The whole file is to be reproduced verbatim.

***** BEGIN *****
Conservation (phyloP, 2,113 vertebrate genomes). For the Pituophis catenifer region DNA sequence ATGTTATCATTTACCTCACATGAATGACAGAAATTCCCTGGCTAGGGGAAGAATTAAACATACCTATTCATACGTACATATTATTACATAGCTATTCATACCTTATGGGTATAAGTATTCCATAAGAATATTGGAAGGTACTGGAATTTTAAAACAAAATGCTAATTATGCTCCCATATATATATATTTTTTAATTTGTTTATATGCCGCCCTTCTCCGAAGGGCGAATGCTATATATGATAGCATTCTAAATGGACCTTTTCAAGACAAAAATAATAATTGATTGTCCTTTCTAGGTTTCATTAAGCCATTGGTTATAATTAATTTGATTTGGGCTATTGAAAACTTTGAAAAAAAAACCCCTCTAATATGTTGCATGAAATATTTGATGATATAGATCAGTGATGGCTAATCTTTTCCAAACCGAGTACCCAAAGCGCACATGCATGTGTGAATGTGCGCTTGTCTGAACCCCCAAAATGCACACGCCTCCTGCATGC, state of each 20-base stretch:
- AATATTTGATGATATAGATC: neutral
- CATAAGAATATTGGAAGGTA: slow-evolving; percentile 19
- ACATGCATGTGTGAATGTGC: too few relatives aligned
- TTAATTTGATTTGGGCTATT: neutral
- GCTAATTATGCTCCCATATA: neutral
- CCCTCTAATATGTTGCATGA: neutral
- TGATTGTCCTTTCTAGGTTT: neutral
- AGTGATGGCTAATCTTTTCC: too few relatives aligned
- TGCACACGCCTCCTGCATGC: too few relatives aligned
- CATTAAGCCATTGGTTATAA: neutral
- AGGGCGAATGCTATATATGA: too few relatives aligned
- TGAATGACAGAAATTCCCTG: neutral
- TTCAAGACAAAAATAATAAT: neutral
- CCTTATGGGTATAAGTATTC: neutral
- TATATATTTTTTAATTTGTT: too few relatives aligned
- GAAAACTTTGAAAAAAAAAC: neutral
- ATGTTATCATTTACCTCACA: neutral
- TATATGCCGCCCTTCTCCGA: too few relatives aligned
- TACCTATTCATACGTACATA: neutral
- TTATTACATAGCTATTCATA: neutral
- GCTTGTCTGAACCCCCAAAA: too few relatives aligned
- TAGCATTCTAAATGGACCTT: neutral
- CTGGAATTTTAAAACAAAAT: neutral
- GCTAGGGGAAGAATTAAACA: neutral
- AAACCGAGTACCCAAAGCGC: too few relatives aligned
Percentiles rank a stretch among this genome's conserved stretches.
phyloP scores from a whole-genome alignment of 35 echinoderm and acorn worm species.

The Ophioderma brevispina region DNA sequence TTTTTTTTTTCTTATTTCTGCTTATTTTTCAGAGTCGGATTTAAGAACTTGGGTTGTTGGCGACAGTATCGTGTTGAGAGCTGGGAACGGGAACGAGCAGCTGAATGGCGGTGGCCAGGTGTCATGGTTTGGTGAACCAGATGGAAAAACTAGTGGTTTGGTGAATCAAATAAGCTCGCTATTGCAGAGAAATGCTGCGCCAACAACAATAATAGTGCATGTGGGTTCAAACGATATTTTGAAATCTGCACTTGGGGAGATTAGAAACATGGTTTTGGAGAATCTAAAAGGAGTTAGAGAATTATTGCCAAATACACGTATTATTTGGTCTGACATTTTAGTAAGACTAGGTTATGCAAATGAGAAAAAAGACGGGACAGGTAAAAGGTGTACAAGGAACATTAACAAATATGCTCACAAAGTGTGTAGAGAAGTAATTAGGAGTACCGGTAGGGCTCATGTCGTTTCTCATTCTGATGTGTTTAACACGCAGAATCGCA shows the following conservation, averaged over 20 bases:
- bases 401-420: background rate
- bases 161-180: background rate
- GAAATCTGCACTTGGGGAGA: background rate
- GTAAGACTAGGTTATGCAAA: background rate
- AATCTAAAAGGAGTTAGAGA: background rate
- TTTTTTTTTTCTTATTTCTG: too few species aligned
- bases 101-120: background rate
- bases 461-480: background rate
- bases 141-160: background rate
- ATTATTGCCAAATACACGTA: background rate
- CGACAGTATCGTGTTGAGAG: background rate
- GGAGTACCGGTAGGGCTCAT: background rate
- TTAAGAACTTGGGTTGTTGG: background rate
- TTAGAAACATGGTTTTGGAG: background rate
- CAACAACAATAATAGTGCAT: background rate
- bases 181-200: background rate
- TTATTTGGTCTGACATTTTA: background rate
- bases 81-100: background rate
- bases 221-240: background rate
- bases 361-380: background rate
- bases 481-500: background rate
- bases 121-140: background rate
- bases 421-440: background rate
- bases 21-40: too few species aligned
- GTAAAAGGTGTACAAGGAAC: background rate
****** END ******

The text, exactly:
Conservation (phyloP, 2,113 vertebrate genomes). For the Pituophis catenifer region DNA sequence ATGTTATCATTTACCTCACATGAATGACAGAAATTCCCTGGCTAGGGGAAGAATTAAACATACCTATTCATACGTACATATTATTACATAGCTATTCATACCTTATGGGTATAAGTATTCCATAAGAATATTGGAAGGTACTGGAATTTTAAAACAAAATGCTAATTATGCTCCCATATATATATATTTTTTAATTTGTTTATATGCCGCCCTTCTCCGAAGGGCGAATGCTATATATGATAGCATTCTAAATGGACCTTTTCAAGACAAAAATAATAATTGATTGTCCTTTCTAGGTTTCATTAAGCCATTGGTTATAATTAATTTGATTTGGGCTATTGAAAACTTTGAAAAAAAAACCCCTCTAATATGTTGCATGAAATATTTGATGATATAGATCAGTGATGGCTAATCTTTTCCAAACCGAGTACCCAAAGCGCACATGCATGTGTGAATGTGCGCTTGTCTGAACCCCCAAAATGCACACGCCTCCTGCATGC, state of each 20-base stretch:
- AATATTTGATGATATAGATC: neutral
- CATAAGAATATTGGAAGGTA: slow-evolving; percentile 19
- ACATGCATGTGTGAATGTGC: too few relatives aligned
- TTAATTTGATTTGGGCTATT: neutral
- GCTAATTATGCTCCCATATA: neutral
- CCCTCTAATATGTTGCATGA: neutral
- TGATTGTCCTTTCTAGGTTT: neutral
- AGTGATGGCTAATCTTTTCC: too few relatives aligned
- TGCACACGCCTCCTGCATGC: too few relatives aligned
- CATTAAGCCATTGGTTATAA: neutral
- AGGGCGAATGCTATATATGA: too few relatives aligned
- TGAATGACAGAAATTCCCTG: neutral
- TTCAAGACAAAAATAATAAT: neutral
- CCTTATGGGTATAAGTATTC: neutral
- TATATATTTTTTAATTTGTT: too few relatives aligned
- GAAAACTTTGAAAAAAAAAC: neutral
- ATGTTATCATTTACCTCACA: neutral
- TATATGCCGCCCTTCTCCGA: too few relatives aligned
- TACCTATTCATACGTACATA: neutral
- TTATTACATAGCTATTCATA: neutral
- GCTTGTCTGAACCCCCAAAA: too few relatives aligned
- TAGCATTCTAAATGGACCTT: neutral
- CTGGAATTTTAAAACAAAAT: neutral
- GCTAGGGGAAGAATTAAACA: neutral
- AAACCGAGTACCCAAAGCGC: too few relatives aligned
Percentiles rank a stretch among this genome's conserved stretches.
phyloP scores from a whole-genome alignment of 35 echinoderm and acorn worm species.

The Ophioderma brevispina region DNA sequence TTTTTTTTTTCTTATTTCTGCTTATTTTTCAGAGTCGGATTTAAGAACTTGGGTTGTTGGCGACAGTATCGTGTTGAGAGCTGGGAACGGGAACGAGCAGCTGAATGGCGGTGGCCAGGTGTCATGGTTTGGTGAACCAGATGGAAAAACTAGTGGTTTGGTGAATCAAATAAGCTCGCTATTGCAGAGAAATGCTGCGCCAACAACAATAATAGTGCATGTGGGTTCAAACGATATTTTGAAATCTGCACTTGGGGAGATTAGAAACATGGTTTTGGAGAATCTAAAAGGAGTTAGAGAATTATTGCCAAATACACGTATTATTTGGTCTGACATTTTAGTAAGACTAGGTTATGCAAATGAGAAAAAAGACGGGACAGGTAAAAGGTGTACAAGGAACATTAACAAATATGCTCACAAAGTGTGTAGAGAAGTAATTAGGAGTACCGGTAGGGCTCATGTCGTTTCTCATTCTGATGTGTTTAACACGCAGAATCGCA shows the following conservation, averaged over 20 bases:
- bases 401-420: background rate
- bases 161-180: background rate
- GAAATCTGCACTTGGGGAGA: background rate
- GTAAGACTAGGTTATGCAAA: background rate
- AATCTAAAAGGAGTTAGAGA: background rate
- TTTTTTTTTTCTTATTTCTG: too few species aligned
- bases 101-120: background rate
- bases 461-480: background rate
- bases 141-160: background rate
- ATTATTGCCAAATACACGTA: background rate
- CGACAGTATCGTGTTGAGAG: background rate
- GGAGTACCGGTAGGGCTCAT: background rate
- TTAAGAACTTGGGTTGTTGG: background rate
- TTAGAAACATGGTTTTGGAG: background rate
- CAACAACAATAATAGTGCAT: background rate
- bases 181-200: background rate
- TTATTTGGTCTGACATTTTA: background rate
- bases 81-100: background rate
- bases 221-240: background rate
- bases 361-380: background rate
- bases 481-500: background rate
- bases 121-140: background rate
- bases 421-440: background rate
- bases 21-40: too few species aligned
- GTAAAAGGTGTACAAGGAAC: background rate